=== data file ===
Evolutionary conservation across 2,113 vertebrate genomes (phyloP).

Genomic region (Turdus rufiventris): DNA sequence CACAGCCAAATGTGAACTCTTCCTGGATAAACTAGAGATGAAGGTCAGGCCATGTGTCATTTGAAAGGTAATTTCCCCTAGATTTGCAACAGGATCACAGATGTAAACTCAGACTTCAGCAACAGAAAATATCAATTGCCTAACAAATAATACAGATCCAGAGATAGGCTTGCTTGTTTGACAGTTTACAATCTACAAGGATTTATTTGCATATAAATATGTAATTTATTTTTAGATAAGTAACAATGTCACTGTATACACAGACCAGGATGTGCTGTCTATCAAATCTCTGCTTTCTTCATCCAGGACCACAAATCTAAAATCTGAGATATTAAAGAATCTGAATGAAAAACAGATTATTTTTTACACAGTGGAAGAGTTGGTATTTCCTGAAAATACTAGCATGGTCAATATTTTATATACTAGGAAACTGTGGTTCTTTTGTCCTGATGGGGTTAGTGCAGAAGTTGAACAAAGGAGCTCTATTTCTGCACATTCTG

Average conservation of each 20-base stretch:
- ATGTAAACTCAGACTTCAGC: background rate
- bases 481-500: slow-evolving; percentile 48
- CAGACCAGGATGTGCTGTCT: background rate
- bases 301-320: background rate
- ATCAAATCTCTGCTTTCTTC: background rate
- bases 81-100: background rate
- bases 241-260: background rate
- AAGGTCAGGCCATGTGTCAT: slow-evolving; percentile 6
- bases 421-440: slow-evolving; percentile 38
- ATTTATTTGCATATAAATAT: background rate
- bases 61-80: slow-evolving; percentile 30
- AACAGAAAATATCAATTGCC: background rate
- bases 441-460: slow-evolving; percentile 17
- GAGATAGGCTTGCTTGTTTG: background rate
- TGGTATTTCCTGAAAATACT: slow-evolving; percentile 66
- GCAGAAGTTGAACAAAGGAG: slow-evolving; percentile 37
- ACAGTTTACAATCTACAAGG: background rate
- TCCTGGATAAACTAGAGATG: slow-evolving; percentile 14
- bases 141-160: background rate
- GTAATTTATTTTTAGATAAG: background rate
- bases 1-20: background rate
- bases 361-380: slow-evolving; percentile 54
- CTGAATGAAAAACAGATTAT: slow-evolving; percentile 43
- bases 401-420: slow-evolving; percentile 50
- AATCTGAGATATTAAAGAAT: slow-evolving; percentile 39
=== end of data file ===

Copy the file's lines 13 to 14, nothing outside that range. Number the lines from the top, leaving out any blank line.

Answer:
- ATTTATTTGCATATAAATAT: background rate
- bases 61-80: slow-evolving; percentile 30